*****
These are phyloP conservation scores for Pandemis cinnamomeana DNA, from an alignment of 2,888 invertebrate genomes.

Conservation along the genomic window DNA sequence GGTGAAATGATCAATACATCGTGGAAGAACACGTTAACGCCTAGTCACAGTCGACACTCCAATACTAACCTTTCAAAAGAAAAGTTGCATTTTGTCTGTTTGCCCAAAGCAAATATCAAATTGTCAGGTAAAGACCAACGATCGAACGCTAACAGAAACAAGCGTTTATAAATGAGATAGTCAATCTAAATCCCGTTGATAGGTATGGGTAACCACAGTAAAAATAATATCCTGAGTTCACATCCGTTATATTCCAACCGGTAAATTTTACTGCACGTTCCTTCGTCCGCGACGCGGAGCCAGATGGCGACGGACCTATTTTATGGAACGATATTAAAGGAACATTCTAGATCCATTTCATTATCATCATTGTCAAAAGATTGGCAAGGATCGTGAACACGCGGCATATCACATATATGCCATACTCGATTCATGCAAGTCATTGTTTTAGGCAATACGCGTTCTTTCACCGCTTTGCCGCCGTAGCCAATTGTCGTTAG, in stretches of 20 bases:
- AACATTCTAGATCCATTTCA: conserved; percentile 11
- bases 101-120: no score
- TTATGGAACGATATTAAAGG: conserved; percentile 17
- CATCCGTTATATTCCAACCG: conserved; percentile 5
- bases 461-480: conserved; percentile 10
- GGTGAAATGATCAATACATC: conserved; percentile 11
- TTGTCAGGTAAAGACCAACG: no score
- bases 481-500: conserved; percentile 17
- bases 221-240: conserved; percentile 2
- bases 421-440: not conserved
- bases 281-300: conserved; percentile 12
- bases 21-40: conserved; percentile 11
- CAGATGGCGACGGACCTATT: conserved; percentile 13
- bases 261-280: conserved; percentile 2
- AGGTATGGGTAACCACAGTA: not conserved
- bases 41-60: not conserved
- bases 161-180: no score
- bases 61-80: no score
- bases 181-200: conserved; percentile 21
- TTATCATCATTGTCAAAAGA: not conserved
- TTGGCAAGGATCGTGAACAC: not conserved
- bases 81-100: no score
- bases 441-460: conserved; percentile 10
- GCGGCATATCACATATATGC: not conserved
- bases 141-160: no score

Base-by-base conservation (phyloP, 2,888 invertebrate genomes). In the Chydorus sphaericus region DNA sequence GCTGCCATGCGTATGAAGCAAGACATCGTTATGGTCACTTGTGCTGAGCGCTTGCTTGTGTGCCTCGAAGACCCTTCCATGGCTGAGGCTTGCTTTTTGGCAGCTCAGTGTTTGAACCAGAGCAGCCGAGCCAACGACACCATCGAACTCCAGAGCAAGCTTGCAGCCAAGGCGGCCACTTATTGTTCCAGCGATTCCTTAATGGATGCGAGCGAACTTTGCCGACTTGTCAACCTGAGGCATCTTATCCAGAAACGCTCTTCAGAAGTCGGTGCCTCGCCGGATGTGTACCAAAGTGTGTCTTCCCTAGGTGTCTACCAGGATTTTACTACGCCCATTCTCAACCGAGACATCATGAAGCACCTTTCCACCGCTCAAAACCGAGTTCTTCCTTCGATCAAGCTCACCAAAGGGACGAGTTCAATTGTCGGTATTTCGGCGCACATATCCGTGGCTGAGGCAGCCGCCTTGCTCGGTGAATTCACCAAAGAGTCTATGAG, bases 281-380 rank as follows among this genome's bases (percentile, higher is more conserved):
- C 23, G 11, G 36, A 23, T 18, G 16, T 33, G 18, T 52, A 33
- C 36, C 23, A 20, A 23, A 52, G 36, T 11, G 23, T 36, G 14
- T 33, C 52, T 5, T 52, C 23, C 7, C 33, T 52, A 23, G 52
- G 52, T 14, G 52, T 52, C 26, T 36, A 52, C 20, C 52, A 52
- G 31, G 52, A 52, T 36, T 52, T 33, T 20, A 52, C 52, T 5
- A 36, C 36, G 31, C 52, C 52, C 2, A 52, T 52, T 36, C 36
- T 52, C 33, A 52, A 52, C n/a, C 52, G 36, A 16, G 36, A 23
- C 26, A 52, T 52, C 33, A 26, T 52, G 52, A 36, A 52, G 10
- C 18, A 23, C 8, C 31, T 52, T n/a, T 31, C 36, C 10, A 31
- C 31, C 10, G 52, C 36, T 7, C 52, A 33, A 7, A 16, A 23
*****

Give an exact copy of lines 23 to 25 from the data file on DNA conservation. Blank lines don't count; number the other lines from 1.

- TTGGCAAGGATCGTGAACAC: not conserved
- bases 81-100: no score
- bases 441-460: conserved; percentile 10